Irish dance in Australia is incredibly vibrant at the moment, with 99 approved Irish step dance schools and untold informal Irish dance classes and events that include céilí dance, set dance and sean nós dance.Australia is hosting an inaugural International Oireachtas at the end of May this year.
A 10-part TG4 TV series following Australian Irish step dancing champions in their bid to get to Ireland for the World Championships in 2011 – Damhsha Down Under– has been recently released to YouTube by TG Spraoi (say SPREE, which means to play or have fun!).
It makes fascinating watching as it follows the journey of four main characters – Thommy, Brent, and the thoughtfully-named Melody and Céilí – supplemented by sweeping views of Sydney Harbour, Melbourne cityscape and the high-rise Gold Coast beaches. Each episode is approximately 30 mins each – about 5 hours of viewing in total, which gives you some idea of the intensity of the competition and desire to win. As they rightly say, it’s unique, exciting and very serious.
However, my instinctive response was “Wow! So like the story of Strictly Ballroom*”, a Baz Luhrman film inspired by a cut-throat Australian ballroom dancing scene in the 1980’s.The similarities are uncanny- the desperate drive to win, a relentless and dedicated approach to training and to have the most colourful and sparkly cos-cos-costumes and cosmetics. There is some effort on setting a good example and being role models to younger dancers but this a bit over-shadowed by the race to win.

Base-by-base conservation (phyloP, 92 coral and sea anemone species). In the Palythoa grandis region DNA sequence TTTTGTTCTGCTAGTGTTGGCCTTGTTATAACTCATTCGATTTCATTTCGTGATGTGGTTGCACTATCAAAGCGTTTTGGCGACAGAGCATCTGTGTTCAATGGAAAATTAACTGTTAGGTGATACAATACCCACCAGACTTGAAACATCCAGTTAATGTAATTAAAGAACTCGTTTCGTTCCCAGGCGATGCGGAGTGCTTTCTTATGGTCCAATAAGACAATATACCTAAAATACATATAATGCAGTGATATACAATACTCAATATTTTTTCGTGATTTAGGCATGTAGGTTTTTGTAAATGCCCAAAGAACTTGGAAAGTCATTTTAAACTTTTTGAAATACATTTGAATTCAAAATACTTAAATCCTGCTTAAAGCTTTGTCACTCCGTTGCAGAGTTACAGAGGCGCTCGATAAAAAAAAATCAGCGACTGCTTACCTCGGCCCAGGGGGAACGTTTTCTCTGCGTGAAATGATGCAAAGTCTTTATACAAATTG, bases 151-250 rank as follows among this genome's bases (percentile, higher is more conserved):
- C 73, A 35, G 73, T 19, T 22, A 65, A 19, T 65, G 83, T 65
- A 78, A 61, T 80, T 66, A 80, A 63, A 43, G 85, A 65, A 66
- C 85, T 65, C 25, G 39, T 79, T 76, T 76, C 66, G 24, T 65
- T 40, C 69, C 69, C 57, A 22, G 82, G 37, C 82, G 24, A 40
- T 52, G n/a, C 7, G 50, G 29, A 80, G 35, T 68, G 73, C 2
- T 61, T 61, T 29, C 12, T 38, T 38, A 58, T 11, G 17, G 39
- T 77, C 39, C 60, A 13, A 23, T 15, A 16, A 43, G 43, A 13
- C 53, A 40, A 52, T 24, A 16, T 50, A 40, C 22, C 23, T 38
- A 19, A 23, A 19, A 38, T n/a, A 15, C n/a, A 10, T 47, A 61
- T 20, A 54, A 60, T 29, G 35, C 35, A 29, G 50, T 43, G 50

The parallels with Strictly Ballroom is demonstrated beautifully in a scene when the two lead dance characters, Scott and Fran, visit her Spanish family in inner-urban Melbourne and get some sage advice about dancing the Paso Doble – the Spanish bullfight.
There is more than just earthiness that links Irish sean nós song and dance with Flamenco/Spanish/ Morrocan song and dance. The Spanish connection in Connemara is well-documented, and indeed, Flamenco dancing was a feature in the original Riverdance show, that brought Irish dancing to popular attention.
However, like Scott, who’s quest is to dance his own original and authentic ballroom steps, I find the spirit of the dance is missing, and a deeper connection with the tradition and character of Ireland. To me, there is a hollowness about this spectacle that is quite sad.
I wonder if Australia is destined to always being attracted to the more competitive and superficial elements of dance genres? Do we approach dance the way we approach sport?Or is that just part of a special Australian-Irish relationship similar to Aussie rules football?
I don’t know the answer to this. What is evident is the intensity and connection needed to create a deep soulfulness that communicates by itself, an expression of individuality that produces something way beyond the music and the steps, a bit like this dancing:
I’m not saying this is easy to do or that even I do this in my own dancing, but when you experience it, you know it and I think it’s worth striving for.
* By the way, if you’ve never seen this film and you enjoy a good story, great dance spectacle, wonderful actors and a laugh i.e really being entertained, this is Baz Luhrmann’s very best work on film, in my humble opinion. Do yourself a favour and get hold of the DVD.